On Thu, 2009-12-03 at 09:19 +0000, Jussi Kukkonen wrote:
Patrick Ohly wrote:
> On Wed, 2009-12-02 at 20:48 +0000, Jussi Kukkonen wrote:
>> It seems that at least some failing syncs do not generate a report: I
>> tried setting a wrong password and syncing. When I asked for a report
>> afterwards, I got the one for the last successful sync. Is this what I
>> should expect?
> If the sync session fails early enough, then it doesn't get to the point
> where a report is generated. Otherwise every single attempt to run a
> sync with an invalid configuration would create a report, eventually
> causing "useful" reports and their backups to be expired (maxlogdirs,
> So yes, I think this is expected. I'm not entirely sure which D-Bus call
> reports such failures and how, but there should be something.
Yes, there needs to be something and that something needs to be
available after the fact, so the UI can tell if automated syncs have
failed for some reason. I was really hoping the reports could be the
single source of info I could use but I do see your point...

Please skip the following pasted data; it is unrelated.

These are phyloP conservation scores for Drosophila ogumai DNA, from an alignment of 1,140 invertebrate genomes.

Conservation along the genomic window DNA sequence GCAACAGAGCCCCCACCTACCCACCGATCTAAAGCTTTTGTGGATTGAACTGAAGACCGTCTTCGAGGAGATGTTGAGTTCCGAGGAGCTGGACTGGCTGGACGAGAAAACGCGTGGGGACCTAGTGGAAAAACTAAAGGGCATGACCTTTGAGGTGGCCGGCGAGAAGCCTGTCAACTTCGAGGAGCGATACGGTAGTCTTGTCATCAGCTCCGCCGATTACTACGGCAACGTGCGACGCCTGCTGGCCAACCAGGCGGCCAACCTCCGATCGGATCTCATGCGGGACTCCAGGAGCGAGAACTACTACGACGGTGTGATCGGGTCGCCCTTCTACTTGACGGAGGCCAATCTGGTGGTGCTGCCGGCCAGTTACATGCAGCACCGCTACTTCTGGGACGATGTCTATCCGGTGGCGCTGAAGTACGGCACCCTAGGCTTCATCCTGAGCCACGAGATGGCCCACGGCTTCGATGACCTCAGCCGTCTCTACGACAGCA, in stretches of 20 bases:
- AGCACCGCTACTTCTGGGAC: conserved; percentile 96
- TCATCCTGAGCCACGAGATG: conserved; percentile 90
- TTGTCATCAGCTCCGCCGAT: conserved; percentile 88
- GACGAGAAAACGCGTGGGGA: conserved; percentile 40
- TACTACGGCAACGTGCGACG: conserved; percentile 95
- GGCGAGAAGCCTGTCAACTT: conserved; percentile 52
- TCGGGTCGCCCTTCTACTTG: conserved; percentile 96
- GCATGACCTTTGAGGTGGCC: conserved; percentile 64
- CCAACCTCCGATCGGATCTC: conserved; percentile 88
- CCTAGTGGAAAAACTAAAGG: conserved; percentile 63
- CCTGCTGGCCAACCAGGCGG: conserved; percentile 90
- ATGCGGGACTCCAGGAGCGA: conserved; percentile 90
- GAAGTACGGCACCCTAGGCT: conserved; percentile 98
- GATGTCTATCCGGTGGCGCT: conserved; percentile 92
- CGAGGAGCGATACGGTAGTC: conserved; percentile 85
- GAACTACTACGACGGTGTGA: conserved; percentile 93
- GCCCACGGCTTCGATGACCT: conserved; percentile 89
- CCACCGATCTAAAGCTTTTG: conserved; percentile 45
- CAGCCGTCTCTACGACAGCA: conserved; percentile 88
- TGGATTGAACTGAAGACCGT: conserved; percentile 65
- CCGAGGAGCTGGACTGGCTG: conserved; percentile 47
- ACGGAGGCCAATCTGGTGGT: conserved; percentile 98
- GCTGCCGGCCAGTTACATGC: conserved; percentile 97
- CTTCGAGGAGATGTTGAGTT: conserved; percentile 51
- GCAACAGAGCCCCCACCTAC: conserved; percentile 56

And I see your's ;-) It is indeed reasonable to expect a report even for
failed attempts to start a sync. It just hasn't been necessary so far.
Doesn't this same problem appear when you automatically sync e.g.
times a day, and there are no changes?
Yes. I consider "more intelligent database dumping" a blocking issue for
Could this work: syncevolution creates a report for every sync, but
before saving, it compares it to the last saved report. If they appear
to be the same (with certain rules), do not save a new report but update
the old one.
That could work. We can limit this kind of compression to syncs which
fail to start and then use the first "ERROR" line as criteria for "same
problem as last time".
We'd need a "duplicate-count" key and possibly some new
time keys (times
for first and last sync in the series?).
Agreed. I'll have a look at implementing this.
Best Regards, Patrick Ohly
The content of this message is my personal opinion only and although
I am an employee of Intel, the statements I make here in no way
represent Intel's position on the issue, nor am I authorized to speak
on behalf of Intel on this matter.